In United States v. Kramer, the Eighth Circuit upheld a two-level sentence enhancement for a defendant who made calls and sent text messages from a cellphone to a minor in order to lure her across state lines for criminal sexual activity. This enhancement was based on a provision in the United States Sentencing Guidelines that incorporates the definition of “computer” from the Computer Fraud and Abuse Act. The broad language of that statute encompasses not only computers—in the plainest sense—and cellphones, but also a myriad of other devices such as automobiles equipped with GPS navigation. In contrast to the sentencing context, this conception of many electronics devices as “computers” does not extend into issues related to searches. There, courts tend to permit broader examination of cellphones and other electronic devices in searches incident to arrest, despite the general protection computers are usually afforded under the Fourth Amendment.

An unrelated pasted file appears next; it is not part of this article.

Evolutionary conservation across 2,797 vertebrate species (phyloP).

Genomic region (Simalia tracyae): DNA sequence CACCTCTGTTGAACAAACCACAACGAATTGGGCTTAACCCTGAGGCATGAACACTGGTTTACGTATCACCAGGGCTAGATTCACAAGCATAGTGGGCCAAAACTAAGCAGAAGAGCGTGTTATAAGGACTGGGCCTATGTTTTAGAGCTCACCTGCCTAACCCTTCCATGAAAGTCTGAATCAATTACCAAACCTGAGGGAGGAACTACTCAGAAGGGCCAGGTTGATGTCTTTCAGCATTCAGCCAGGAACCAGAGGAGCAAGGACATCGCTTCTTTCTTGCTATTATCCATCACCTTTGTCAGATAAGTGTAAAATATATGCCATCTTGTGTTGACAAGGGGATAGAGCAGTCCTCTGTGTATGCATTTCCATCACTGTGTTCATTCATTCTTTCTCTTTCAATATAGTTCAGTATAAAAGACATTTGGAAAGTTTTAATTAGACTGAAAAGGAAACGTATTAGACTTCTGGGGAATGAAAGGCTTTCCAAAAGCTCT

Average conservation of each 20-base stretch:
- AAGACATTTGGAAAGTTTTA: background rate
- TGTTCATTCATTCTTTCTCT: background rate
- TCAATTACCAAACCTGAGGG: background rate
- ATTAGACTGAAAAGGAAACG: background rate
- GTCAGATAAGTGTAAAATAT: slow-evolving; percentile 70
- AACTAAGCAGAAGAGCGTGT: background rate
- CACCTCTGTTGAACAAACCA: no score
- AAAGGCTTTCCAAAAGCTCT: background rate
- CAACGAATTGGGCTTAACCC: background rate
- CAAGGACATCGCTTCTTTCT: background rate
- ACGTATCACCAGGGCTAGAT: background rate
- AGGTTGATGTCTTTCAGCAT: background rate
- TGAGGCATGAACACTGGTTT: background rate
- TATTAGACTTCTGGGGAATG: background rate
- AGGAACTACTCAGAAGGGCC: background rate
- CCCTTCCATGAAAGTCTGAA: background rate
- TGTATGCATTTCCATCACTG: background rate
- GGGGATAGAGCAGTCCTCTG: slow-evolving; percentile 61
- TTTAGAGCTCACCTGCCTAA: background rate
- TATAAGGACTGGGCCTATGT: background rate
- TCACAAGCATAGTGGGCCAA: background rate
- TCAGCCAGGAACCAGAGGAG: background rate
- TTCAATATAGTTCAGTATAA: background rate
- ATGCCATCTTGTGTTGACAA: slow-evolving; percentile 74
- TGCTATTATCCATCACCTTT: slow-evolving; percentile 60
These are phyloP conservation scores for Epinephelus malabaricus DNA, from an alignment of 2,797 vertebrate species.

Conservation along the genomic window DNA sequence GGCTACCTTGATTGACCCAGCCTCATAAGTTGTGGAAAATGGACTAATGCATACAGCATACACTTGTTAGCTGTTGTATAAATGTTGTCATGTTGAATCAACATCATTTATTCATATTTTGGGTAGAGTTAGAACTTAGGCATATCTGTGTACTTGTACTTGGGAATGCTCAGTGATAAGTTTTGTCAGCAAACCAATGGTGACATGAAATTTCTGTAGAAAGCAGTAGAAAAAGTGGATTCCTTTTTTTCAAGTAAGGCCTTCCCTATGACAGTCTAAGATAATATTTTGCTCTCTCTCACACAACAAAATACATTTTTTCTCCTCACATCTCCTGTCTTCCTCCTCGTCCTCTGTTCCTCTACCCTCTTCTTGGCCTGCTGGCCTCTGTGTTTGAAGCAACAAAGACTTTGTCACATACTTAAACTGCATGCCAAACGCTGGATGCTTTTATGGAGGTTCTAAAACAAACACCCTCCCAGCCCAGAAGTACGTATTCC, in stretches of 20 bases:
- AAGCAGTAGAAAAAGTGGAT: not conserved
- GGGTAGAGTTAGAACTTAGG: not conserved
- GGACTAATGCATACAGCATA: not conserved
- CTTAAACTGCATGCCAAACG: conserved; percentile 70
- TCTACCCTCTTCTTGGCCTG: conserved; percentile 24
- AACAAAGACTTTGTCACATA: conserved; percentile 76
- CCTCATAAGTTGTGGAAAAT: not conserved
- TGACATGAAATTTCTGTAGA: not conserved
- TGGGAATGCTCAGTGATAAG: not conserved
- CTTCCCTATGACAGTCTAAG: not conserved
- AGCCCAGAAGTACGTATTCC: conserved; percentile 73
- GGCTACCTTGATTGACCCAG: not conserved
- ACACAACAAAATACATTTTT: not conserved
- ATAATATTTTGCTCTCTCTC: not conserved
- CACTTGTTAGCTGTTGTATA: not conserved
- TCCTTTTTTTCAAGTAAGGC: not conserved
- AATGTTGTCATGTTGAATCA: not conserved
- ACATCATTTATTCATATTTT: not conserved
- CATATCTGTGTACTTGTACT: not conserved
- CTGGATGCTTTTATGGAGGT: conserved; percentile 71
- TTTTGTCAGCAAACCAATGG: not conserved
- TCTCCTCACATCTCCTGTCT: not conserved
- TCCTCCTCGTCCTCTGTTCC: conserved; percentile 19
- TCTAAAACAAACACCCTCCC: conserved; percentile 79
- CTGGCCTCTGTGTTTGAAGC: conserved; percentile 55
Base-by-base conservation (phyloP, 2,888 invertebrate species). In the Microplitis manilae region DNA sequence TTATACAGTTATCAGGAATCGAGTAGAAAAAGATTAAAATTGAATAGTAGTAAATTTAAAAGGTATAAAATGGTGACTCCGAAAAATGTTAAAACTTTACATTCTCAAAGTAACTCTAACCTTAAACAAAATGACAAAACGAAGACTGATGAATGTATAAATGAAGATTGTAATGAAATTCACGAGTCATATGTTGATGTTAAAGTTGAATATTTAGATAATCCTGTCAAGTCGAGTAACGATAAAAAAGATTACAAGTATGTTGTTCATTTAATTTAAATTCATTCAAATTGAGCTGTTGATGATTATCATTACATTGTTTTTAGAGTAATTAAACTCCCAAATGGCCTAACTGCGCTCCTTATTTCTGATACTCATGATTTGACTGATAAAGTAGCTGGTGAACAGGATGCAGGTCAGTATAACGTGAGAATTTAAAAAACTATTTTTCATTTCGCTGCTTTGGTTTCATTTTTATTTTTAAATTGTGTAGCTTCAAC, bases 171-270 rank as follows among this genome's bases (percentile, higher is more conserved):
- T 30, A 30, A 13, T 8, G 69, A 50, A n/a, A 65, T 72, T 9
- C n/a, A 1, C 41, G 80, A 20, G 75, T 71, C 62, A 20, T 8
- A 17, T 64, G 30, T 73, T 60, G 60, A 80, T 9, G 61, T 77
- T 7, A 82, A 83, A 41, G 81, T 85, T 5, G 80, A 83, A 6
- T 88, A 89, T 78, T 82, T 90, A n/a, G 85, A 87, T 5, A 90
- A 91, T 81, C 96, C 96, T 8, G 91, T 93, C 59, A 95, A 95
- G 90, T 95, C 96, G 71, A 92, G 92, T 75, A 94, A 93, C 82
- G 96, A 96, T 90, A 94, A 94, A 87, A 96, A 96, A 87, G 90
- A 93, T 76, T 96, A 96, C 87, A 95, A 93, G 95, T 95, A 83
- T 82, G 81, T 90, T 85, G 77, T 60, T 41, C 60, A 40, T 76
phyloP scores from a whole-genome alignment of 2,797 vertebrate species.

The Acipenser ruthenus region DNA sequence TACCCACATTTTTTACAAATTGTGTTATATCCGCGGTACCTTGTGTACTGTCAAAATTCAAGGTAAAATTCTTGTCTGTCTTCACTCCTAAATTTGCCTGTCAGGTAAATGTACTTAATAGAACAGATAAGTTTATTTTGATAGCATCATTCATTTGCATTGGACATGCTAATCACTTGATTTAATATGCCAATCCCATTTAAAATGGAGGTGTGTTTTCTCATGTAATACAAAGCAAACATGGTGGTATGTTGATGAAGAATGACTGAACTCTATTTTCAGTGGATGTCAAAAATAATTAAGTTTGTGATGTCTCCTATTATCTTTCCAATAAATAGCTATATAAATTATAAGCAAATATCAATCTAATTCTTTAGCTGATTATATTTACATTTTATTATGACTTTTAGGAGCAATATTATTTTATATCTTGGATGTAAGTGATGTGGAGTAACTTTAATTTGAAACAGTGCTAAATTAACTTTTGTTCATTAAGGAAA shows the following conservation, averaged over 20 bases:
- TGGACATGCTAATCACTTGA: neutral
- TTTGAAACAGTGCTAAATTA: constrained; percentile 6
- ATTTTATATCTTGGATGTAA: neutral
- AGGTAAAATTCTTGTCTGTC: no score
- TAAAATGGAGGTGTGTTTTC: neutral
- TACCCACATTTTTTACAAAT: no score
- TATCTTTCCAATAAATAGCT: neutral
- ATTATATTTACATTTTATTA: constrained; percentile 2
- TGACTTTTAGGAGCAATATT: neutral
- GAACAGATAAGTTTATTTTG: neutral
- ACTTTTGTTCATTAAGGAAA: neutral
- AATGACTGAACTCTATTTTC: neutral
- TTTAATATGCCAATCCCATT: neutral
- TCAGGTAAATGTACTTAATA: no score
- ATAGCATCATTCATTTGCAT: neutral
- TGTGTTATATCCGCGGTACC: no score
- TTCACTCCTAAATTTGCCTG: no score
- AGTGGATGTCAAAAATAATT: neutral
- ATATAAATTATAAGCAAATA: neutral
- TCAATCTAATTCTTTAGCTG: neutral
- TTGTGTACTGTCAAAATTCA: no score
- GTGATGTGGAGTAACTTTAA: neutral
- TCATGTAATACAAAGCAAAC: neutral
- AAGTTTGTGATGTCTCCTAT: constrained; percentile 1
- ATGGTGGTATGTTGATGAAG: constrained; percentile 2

J. C. Lundberg,
When Is a Phone a Computer?,
8 Wash. J. L. Tech. & Arts
Available at: https://digitalcommons.law.uw.edu/wjlta/vol8/iss4/3